U C Berkeley engineers have built the first dust-sized, wireless sensors that can be implanted in the body, bringing closer the day when a Fitbit-like device could monitor internal nerves, muscles or organs in real time.Because these batteryless sensors could also be used to stimulate nerves and muscles, the technology also opens the door to “electroceuticals” to treat disorders such as epilepsy or to stimulate the immune system or tamp down inflammation.
“The original goal of the neural dust project was to imagine the next generation of brain-machine interfaces, and to make it a viable clinical technology,” said neuroscience graduate student Ryan Neely. “If a paraplegic wants to control a computer or a robotic arm, you would just implant this electrode in the brain and it would last essentially a lifetime.”
Brain-computer interfaces are being applied in neuroprosthetics, through which paralyzed persons are able to control robotic arms, neurogaming where one can control keyboard, mouse etc using their thoughts and play games, neuroanalysis (psychology), and in defense to control robotic soldiers or fly planes with thoughts.
The sensors, which the researchers have already shrunk to a 1 millimeter cube – about the size of a large grain of sand – contain a piezoelectric crystal that converts ultrasound vibrations generated from transducer outside the body into electricity to power a tiny, on-board transistor that is in contact with a nerve or muscle fiber. As natural electrical activity in the nerve varies, it changes the current passing through the transistor, thus providing a read-out mechanism for the nerve’s signal.
To send the information back out of the body, the external transducer alternates between sending ultrasound vibrations to power the mote and listening for the returning echo as some of those vibrations bounce back. The changing current through the transistor alters the piezo crystal’s mechanical impedance, thereby modulating how much bounce back the transducer receives. The slight change, called backscatter, allows them to determine the voltage.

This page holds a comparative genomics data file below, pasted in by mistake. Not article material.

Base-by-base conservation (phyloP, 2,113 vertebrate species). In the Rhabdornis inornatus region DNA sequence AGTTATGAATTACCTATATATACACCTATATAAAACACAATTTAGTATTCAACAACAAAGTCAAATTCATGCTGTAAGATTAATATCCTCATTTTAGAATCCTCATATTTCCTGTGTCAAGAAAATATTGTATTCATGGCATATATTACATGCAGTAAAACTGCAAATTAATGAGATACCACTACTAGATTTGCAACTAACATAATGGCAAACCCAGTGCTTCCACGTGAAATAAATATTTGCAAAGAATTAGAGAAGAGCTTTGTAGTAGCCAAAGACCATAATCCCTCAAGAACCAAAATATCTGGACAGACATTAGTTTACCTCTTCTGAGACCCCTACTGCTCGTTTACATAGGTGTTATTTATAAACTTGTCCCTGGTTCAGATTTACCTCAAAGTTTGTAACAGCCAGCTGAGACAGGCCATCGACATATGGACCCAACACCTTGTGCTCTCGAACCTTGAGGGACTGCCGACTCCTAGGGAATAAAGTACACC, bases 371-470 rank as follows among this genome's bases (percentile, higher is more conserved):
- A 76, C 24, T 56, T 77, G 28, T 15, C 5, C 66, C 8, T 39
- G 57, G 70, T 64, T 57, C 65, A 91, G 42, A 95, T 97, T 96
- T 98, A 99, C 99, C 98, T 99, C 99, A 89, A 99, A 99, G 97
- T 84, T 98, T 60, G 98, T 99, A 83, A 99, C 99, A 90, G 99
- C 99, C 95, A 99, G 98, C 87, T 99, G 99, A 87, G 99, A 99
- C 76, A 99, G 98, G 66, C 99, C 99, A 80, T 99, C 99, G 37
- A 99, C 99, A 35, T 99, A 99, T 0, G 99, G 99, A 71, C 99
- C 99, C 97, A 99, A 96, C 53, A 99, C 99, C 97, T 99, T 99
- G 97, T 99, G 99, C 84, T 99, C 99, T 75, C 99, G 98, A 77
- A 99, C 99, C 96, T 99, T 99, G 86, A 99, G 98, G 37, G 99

While the experiments so far have involved the peripheral nervous system and muscles, the neural dust motes could work equally well in the central nervous system and brain to control prosthetics, the researchers say. Today’s implantable electrodes degrade within 1 to 2 years, and all connect to wires that pass through holes in the skull. Wireless sensors – dozens to a hundred – could be sealed in, avoiding infection and unwanted movement of the electrodes. But the current neural dust mote is a very low-power device, drawing only 0.12 milliwatt. Chad Bouton, who heads the Center for Bioelectronic Medicine at the Feinstein Institute, in Manhasset, N.Y., says a stimulating mote will require more power.
In a paper published online in 2013, the researchers estimated that they could shrink the sensors down to a cube 50 microns on a side – about 2 thousandths of an inch, or half the width of a human hair. At that size, the motes could nestle up to just a few nerve axons and continually record their electrical activity.
“The beauty is that now, the sensors are small enough to have a good application in the peripheral nervous system, for bladder control or appetite suppression, for example,“ Carmena said. “The technology is not really there yet to get to the 50-micron target size, which we would need for the brain and central nervous system. Once it’s clinically proven, however, neural dust will just replace wire electrodes. This time, once you close up the brain, you’re done.“